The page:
This clever, ground-breaking Susan Stroman musical is playful, sensual and exciting good fun. The grand display of dance is directed and choreographed by Tome Cousin, who was involved in the creation of the 1999 musical, which is part of why the show is as entertaining as it is. The cast is a mix of talented actors and dancers from the Sarasota Ballet and the Asolo Rep. who, collectively, present a grand performance.

At its core, "Contact" is a romantic show about love connections — some are playful and others are imaginary with a little sadness in between, but all are equally thrilling.

The dance musical is divided into three sections, each filled with simple, yet vibrant stage settings, great acting and wonderful dance.

The first segment, called "Swinging" takes place in a forest clearing in the 18th century with a young energetic woman on a swing (Ariel Shepley). Shepley is a delight to watch as she swings high in the air, flirting with two men - an admirer and a servant (Matt Baker and Sean Ewing). When the "admirer" leaves the scene, the aerial action turns into a game of comical, yet sensual stunts on the swing — nothing too risque, though, but enough to keep it light and fun.

Next is "Did You Move?," which is set in 1954 at an Italian restaurant in New York. This highly amusing segment features the tough yet, verbally abusive husband (James Clarke) who takes his young, giggly wife (Nadine Isenegger) out to dinner. The wife is excited for an evening out, but her hopes of fun are dashed as her mafia-like husband is more focused on getting good service and food instead of connecting with her. Each time he leaves the table, he warns her not to move. Instead, she goes into daydream mode, getting up to dance, flirting with the head waiter (Octavio Martin) and playing tricks on the guests. It’s fun to watch Isenegger dance with a whimsical passion on the stage. What make the scene even more inviting is the humorous action in the background with the two other couples, the waiter and a nerdy cook.

The last segment, called "Contact," is set in New York during 1999. It features Michael Wiley (Fletcher McTaggart) award-winning advertising executive who at the peak of success finds himself in a deep state of depression — to the point that he wants to commit suicide. But a dose of "luck" has him wandering into a dance club where he finds the woman of his dreams – the Girl in the Yellow Dress (Shannon Lewis). From there, the musical goes into a spin of tantalizing swing dancing galore where the men in the club vie for the affection of the Girl in the Yellow Dress, taking her hand to dance. But Michael has a problem: he can’t dance. His two left feet and nerves hold him back from connecting to her. But there are a few surprises in store.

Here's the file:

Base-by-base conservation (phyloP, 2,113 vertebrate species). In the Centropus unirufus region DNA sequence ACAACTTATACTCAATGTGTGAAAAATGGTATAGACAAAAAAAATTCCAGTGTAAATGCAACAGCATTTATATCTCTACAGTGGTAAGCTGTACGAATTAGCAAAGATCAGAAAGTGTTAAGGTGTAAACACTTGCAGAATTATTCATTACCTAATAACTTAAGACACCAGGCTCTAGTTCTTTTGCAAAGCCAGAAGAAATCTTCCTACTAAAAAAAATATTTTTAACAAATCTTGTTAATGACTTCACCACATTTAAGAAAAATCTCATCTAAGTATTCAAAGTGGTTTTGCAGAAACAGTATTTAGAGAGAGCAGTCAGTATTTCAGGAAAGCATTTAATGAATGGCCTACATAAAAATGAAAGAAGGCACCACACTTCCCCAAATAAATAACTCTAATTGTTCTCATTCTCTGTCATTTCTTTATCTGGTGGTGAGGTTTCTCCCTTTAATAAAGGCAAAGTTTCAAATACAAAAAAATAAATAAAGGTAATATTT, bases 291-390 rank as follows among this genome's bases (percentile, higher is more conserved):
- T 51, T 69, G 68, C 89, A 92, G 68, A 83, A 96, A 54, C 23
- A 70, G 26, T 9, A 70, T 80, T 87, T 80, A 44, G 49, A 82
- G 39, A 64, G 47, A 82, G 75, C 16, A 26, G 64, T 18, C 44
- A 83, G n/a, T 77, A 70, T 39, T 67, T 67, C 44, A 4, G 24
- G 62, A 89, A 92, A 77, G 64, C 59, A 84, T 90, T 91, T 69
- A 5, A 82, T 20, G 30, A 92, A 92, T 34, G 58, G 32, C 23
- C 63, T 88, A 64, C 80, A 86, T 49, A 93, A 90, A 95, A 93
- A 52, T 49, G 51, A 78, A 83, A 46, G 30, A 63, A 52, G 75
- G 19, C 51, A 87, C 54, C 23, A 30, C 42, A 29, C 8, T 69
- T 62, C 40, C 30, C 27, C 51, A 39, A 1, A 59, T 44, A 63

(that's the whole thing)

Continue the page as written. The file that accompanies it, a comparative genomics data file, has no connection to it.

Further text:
Lewis is dashing on stage, bringing a distinctive poise to the role, while McTaggart brings a nice balance of high-strung nerves and depression.

While different than a traditional musical, "Contact" is impressive. There’s never a dull moment.
-January Holmes

REVIEW: Manatee Player's Nunsense

The Manatee Players latest comic musical "Nunsense" is filled with quirkiness – quirky nuns that is. The show features five nuns who put on a benefit at a local school. The money they raise will pay for the burial of the last five nuns who died eating a meal made by Sister Julia "Child of Gold." Call it their "Last Supper," so to speak, the nuns said. The benefit happens to be set on the stage of school’s production of "Grease."

From this, audiences can gather that "Nunsense" will be a wild ride of crazy hysterics. But those hysterics become too corny during the first act. Yet it makes up for that with pleasant, well-balanced humor in the second act.

What works well in the first act are the nuns interacting with the audience and each other with slapstick humor that was more appealing than the musical numbers. Though the tap dance number is a sight to see. The antics of Sister Mary Amnesia — her name says it all (played by Ellie Pattison) — and the street-wise Sister Robert Anne (Stephanie Costello), help infused the show with spot on comedy that the audience thoroughly enjoyed during Friday night’s show, directed by Bob Trisolini.

In the show, the nuns get one-on-one time with the audience, sharing their special talent and funny tales on what attracted them to the nunhood. Libby Fleming, as the young newbie Sister Mary Leo, has a nice ballet number where she dance en pointe several times. And Jeanne Larranage as the stern Rev. Mother Sister Mary Regina and Cara Herman as Sister Mary Hubert make a great team playing two leaders who like to disagree with each other.

The actresses showcase their talents best in the second act, keeping humor balanced and singing their hearts out with catchy tunes performed by a hidden "nun" band.

One of the most interesting elements in this Dan Goggin’s musical is how the actresses stay in character, interacting with the audience right before the show and during the last minutes of intermission. Again, Pattison and Costello portrayed the essence of their characters to the fullest — Pattison as the soft-voiced, often forgetful nun and Costello as the nun who enjoys being in the spotlight and "flirting" with the audience.

Overall, "Nunsense, "will make you smile.
-January Holmes

Monday, November 2, 2009

Lots going on at American Stage

American Stage Theatre Company is quite the busy place this month.

This weekend, the theater will host JLA Visionary Productions, which will present the New York cabaret-styled "From Havana to Hell's Kitchen." Featured will be Latin standards, a variety of pop and show tunes and a Tango mixed in with funny tales performed in the theater's Hough Lobby. Performance times are 8 and 10 p.m. Nov. 6 and 7 and 9 p.m. Nov. 7-8. Tickets are "pay-what-you-can."

For those who like late night shows, check out the theater's "After Hours" Cabaret Series. Next up in the series is Tampa Bay artist Aleshea Harris' "Grit and Silk," from 7 and 9 p.m. Nov. 13-15. It's a showcase of Harris' musings on love, hope, war and other things about life through stories and song. The show is brought to you by a new performing arts company called Bag of Beans Productions. Tickets for the show are also "pay-what-you-can."

Lastly, with the holiday season just around the corner, American Stage is producing "This Wonderful Life," a one-man show spin on the Christmas classic "It's A Wonderful Life." It stars Christopher Swan. The show opens Nov. 20 and runs various times through Dec. 27. Tickets are $26-$45 with "pay-what-you-can" nights at 7:30 p.m. Dec. 1 and 22.

For more information on any of these shows, call (727) 823-7529 or visit

American Stage's brand new theater is at 163 3rd St. N., St. Petersburg.

-January Holmes